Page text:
You need a producer. A guy who’s smarter than you. For example, well let’s see…how about Ben Shive! Ben has a wife, four children, and a mortgage payment. He’s also really, really good at what he does. He could also make steadier money teaching college or playing piano in the corner at an Italian restaurant. But he believes in the work he’s doing and has carved out a good career making albums. He’s picky. He typically only produces projects he believes in because he knows he’ll spend weeks upon weeks with the songs and the artist–and because he wants to be a part of work that he values either for its artistic, spiritual, or relational merit. If you want a grownup to spend eight to fourteen hours a day for two months working on your album, you need to pay him. Right? Right.
You need great musicians. This one doesn’t bear much explanation, but you should know that if you want a great player on your record you’ll usually need to pay him. He or she will be someone who’s had years and years of experience and will bring nuances to your songs you would never find on your own. They’ll make you sound better than you are. (This is definitely true of my records.) But these guys have families and mortgages and grocery bills too. So you need to pay them.
You need a mixing engineer. Some guy with thousands of dollars of gear and a studio will tweak the tracks and set levels and turn knobs you never knew existed, all to make the song sound as beautiful as it can. Again, it takes years of experience to be proficient at this. And an engineer might be able to mix a song a day. So there’s another full-time job for a week or so. (Oh, and the producer is usually (and hopefully) still involved in this part of the process, so there’s his time, too.)
You have to master the record. Mastering is the icing on top. It’s the final layer of sonic sweetness, and it’s when the songs are put in the proper order and burned to the final, glowing disc of ones and zeroes representing all your weeks of labor.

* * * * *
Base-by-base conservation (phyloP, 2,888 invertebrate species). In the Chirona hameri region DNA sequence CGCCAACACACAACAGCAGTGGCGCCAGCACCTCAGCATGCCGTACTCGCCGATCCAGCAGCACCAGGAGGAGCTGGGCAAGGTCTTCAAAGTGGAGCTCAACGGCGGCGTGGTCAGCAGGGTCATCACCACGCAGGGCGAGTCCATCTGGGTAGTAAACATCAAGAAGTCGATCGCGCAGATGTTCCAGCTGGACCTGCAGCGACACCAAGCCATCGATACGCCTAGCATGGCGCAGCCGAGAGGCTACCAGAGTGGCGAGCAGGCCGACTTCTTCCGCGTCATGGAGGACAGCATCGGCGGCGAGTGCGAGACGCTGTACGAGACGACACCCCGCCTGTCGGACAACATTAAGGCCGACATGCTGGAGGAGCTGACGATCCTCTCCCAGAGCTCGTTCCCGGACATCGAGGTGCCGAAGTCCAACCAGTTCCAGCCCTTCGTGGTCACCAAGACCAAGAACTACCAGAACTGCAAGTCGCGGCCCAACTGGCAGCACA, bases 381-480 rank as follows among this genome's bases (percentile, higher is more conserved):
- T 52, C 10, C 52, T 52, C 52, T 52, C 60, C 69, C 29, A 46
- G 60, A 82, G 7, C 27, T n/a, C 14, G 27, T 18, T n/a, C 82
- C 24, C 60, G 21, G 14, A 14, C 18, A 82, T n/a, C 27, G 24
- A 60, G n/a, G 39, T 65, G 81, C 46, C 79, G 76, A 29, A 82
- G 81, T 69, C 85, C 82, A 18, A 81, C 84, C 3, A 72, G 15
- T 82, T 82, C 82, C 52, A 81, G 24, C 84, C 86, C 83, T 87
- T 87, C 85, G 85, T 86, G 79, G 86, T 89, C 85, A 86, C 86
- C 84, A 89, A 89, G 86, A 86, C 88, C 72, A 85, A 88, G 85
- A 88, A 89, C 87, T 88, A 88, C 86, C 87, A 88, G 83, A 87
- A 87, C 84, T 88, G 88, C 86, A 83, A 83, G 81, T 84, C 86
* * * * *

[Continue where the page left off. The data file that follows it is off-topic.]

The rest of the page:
Now you’re finished, right? Wrong.
Now you have to hire an artist or designer. Someone needs to package the record and come up with a cover and lay out all the lyrics and thank yous and credits. After they come up with a (hopefully) mind-blowing cover and design they need to submit all that information to the printer.
Oh, and you might need a photographer. This one goes before the artist/designer, in case you want to use pictures for the packaging. Me, I avoid this at all costs. (Take the Clear to Venus cover, for example. The one record with my face on the cover sold the fewest copies. Coincidence? I think not.)
Then you need to print it. Usually folks print the CDs 1,000 at a time to get the best price break. So think about it. After all the above, then you still need to come up with $1,500-$2,000 to actually print the thing up! Unless you’re hip and you only sell it on iTunes and Amazon (or the Rabbit Room) digitally.
Now imagine you have no record deal. You’re an independent artist. You book your own shows. You answer the emails, make the calls, manage your website, post Facebook status updates so people know you’re interesting and witty, and you’ve somehow managed to carve out enough time in your diaper-changing, utility bill-paying, yard-mowing, church-attending, self-doubting life to actually WRITE SONGS.
Then what? Then, my songwriting friend, you have to come up with $15,000-$25,000 to record them (refer to above list), with the fool’s hope that you’ll sell enough to pay off the debt, or the financiers, or the grandparents so you don’t lose your shirt and your house. The artist’s life is not for the faint of heart, or the fiscally sage. It is an extravagant gamble. A leap of faith.
Please understand–I’m not complaining. And I’m not complaining on anyone’s behalf. I’m grateful to still be doing this. I’m grateful that I have enough listeners to have a label to help offset that record-making cost. I’m grateful for a wife whose astonishing, audacious belief in my gifting has convinced me to keep at this for the last fifteen years. Lord knows I’ve been tempted to throw in the towel. I’m grateful for you, whose emails and purchases and attendance at my concerts have given me the chance to write, record, and tour. I do not take it for granted. I still get weepy if I think about it.